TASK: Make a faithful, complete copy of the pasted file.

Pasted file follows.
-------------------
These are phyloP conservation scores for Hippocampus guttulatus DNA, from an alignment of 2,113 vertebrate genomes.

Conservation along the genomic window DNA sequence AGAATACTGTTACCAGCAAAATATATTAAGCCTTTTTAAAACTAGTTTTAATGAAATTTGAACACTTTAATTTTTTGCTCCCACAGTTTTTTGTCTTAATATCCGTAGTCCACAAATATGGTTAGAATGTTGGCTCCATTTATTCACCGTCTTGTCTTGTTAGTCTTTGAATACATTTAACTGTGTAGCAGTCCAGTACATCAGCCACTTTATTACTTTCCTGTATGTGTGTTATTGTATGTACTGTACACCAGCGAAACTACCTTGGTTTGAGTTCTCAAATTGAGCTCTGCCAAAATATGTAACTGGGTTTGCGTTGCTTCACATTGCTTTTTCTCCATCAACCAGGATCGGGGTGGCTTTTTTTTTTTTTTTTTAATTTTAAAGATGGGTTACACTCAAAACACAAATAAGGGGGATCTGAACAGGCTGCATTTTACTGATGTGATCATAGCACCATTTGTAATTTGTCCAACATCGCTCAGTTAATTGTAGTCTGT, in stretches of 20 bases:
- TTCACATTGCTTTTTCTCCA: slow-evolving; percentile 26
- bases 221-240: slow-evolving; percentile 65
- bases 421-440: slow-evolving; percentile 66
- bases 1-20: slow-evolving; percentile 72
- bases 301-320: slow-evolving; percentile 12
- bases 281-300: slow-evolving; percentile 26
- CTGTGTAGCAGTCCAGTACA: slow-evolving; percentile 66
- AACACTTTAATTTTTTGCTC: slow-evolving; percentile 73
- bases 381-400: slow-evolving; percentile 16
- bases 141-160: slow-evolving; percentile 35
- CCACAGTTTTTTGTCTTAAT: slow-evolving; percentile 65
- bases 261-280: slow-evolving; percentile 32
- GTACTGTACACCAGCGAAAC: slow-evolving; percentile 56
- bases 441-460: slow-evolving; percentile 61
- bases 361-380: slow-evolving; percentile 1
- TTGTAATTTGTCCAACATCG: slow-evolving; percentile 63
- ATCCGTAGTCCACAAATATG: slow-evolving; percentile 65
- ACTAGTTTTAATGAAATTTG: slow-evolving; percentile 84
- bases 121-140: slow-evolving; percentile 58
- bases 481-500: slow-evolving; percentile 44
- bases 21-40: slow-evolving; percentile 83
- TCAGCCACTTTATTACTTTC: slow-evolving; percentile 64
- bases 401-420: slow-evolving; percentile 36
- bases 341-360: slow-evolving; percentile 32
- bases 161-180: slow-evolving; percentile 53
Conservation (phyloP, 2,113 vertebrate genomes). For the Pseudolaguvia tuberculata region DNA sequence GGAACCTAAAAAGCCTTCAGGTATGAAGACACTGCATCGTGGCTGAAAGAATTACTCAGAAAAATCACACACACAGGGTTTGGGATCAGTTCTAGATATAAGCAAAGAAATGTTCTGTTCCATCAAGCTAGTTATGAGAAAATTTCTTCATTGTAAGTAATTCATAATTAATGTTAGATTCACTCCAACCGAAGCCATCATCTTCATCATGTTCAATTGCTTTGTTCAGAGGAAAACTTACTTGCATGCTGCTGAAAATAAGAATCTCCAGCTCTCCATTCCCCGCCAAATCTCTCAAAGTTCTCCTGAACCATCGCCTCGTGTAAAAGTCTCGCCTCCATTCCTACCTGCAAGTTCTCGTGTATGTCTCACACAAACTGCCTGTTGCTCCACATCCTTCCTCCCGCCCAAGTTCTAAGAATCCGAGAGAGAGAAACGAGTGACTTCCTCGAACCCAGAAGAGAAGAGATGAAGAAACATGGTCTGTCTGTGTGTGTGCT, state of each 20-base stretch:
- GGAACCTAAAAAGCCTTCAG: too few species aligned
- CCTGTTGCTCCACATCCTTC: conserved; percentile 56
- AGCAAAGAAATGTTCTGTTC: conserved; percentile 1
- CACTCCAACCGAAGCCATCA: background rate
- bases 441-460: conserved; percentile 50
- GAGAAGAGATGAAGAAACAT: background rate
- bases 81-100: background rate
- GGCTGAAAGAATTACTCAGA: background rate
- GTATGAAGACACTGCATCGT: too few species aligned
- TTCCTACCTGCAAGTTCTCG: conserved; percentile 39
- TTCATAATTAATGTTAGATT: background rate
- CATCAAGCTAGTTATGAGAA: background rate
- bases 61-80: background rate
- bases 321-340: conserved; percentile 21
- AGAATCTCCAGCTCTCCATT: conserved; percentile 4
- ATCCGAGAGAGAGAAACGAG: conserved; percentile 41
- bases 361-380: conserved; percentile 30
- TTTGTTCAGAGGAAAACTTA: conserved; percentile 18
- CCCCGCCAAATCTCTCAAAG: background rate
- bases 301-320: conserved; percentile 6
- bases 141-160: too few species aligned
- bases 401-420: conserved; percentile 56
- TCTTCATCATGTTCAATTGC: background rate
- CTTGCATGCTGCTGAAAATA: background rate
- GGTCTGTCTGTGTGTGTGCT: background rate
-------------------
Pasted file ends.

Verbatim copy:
These are phyloP conservation scores for Hippocampus guttulatus DNA, from an alignment of 2,113 vertebrate genomes.

Conservation along the genomic window DNA sequence AGAATACTGTTACCAGCAAAATATATTAAGCCTTTTTAAAACTAGTTTTAATGAAATTTGAACACTTTAATTTTTTGCTCCCACAGTTTTTTGTCTTAATATCCGTAGTCCACAAATATGGTTAGAATGTTGGCTCCATTTATTCACCGTCTTGTCTTGTTAGTCTTTGAATACATTTAACTGTGTAGCAGTCCAGTACATCAGCCACTTTATTACTTTCCTGTATGTGTGTTATTGTATGTACTGTACACCAGCGAAACTACCTTGGTTTGAGTTCTCAAATTGAGCTCTGCCAAAATATGTAACTGGGTTTGCGTTGCTTCACATTGCTTTTTCTCCATCAACCAGGATCGGGGTGGCTTTTTTTTTTTTTTTTTAATTTTAAAGATGGGTTACACTCAAAACACAAATAAGGGGGATCTGAACAGGCTGCATTTTACTGATGTGATCATAGCACCATTTGTAATTTGTCCAACATCGCTCAGTTAATTGTAGTCTGT, in stretches of 20 bases:
- TTCACATTGCTTTTTCTCCA: slow-evolving; percentile 26
- bases 221-240: slow-evolving; percentile 65
- bases 421-440: slow-evolving; percentile 66
- bases 1-20: slow-evolving; percentile 72
- bases 301-320: slow-evolving; percentile 12
- bases 281-300: slow-evolving; percentile 26
- CTGTGTAGCAGTCCAGTACA: slow-evolving; percentile 66
- AACACTTTAATTTTTTGCTC: slow-evolving; percentile 73
- bases 381-400: slow-evolving; percentile 16
- bases 141-160: slow-evolving; percentile 35
- CCACAGTTTTTTGTCTTAAT: slow-evolving; percentile 65
- bases 261-280: slow-evolving; percentile 32
- GTACTGTACACCAGCGAAAC: slow-evolving; percentile 56
- bases 441-460: slow-evolving; percentile 61
- bases 361-380: slow-evolving; percentile 1
- TTGTAATTTGTCCAACATCG: slow-evolving; percentile 63
- ATCCGTAGTCCACAAATATG: slow-evolving; percentile 65
- ACTAGTTTTAATGAAATTTG: slow-evolving; percentile 84
- bases 121-140: slow-evolving; percentile 58
- bases 481-500: slow-evolving; percentile 44
- bases 21-40: slow-evolving; percentile 83
- TCAGCCACTTTATTACTTTC: slow-evolving; percentile 64
- bases 401-420: slow-evolving; percentile 36
- bases 341-360: slow-evolving; percentile 32
- bases 161-180: slow-evolving; percentile 53
Conservation (phyloP, 2,113 vertebrate genomes). For the Pseudolaguvia tuberculata region DNA sequence GGAACCTAAAAAGCCTTCAGGTATGAAGACACTGCATCGTGGCTGAAAGAATTACTCAGAAAAATCACACACACAGGGTTTGGGATCAGTTCTAGATATAAGCAAAGAAATGTTCTGTTCCATCAAGCTAGTTATGAGAAAATTTCTTCATTGTAAGTAATTCATAATTAATGTTAGATTCACTCCAACCGAAGCCATCATCTTCATCATGTTCAATTGCTTTGTTCAGAGGAAAACTTACTTGCATGCTGCTGAAAATAAGAATCTCCAGCTCTCCATTCCCCGCCAAATCTCTCAAAGTTCTCCTGAACCATCGCCTCGTGTAAAAGTCTCGCCTCCATTCCTACCTGCAAGTTCTCGTGTATGTCTCACACAAACTGCCTGTTGCTCCACATCCTTCCTCCCGCCCAAGTTCTAAGAATCCGAGAGAGAGAAACGAGTGACTTCCTCGAACCCAGAAGAGAAGAGATGAAGAAACATGGTCTGTCTGTGTGTGTGCT, state of each 20-base stretch:
- GGAACCTAAAAAGCCTTCAG: too few species aligned
- CCTGTTGCTCCACATCCTTC: conserved; percentile 56
- AGCAAAGAAATGTTCTGTTC: conserved; percentile 1
- CACTCCAACCGAAGCCATCA: background rate
- bases 441-460: conserved; percentile 50
- GAGAAGAGATGAAGAAACAT: background rate
- bases 81-100: background rate
- GGCTGAAAGAATTACTCAGA: background rate
- GTATGAAGACACTGCATCGT: too few species aligned
- TTCCTACCTGCAAGTTCTCG: conserved; percentile 39
- TTCATAATTAATGTTAGATT: background rate
- CATCAAGCTAGTTATGAGAA: background rate
- bases 61-80: background rate
- bases 321-340: conserved; percentile 21
- AGAATCTCCAGCTCTCCATT: conserved; percentile 4
- ATCCGAGAGAGAGAAACGAG: conserved; percentile 41
- bases 361-380: conserved; percentile 30
- TTTGTTCAGAGGAAAACTTA: conserved; percentile 18
- CCCCGCCAAATCTCTCAAAG: background rate
- bases 301-320: conserved; percentile 6
- bases 141-160: too few species aligned
- bases 401-420: conserved; percentile 56
- TCTTCATCATGTTCAATTGC: background rate
- CTTGCATGCTGCTGAAAATA: background rate
- GGTCTGTCTGTGTGTGTGCT: background rate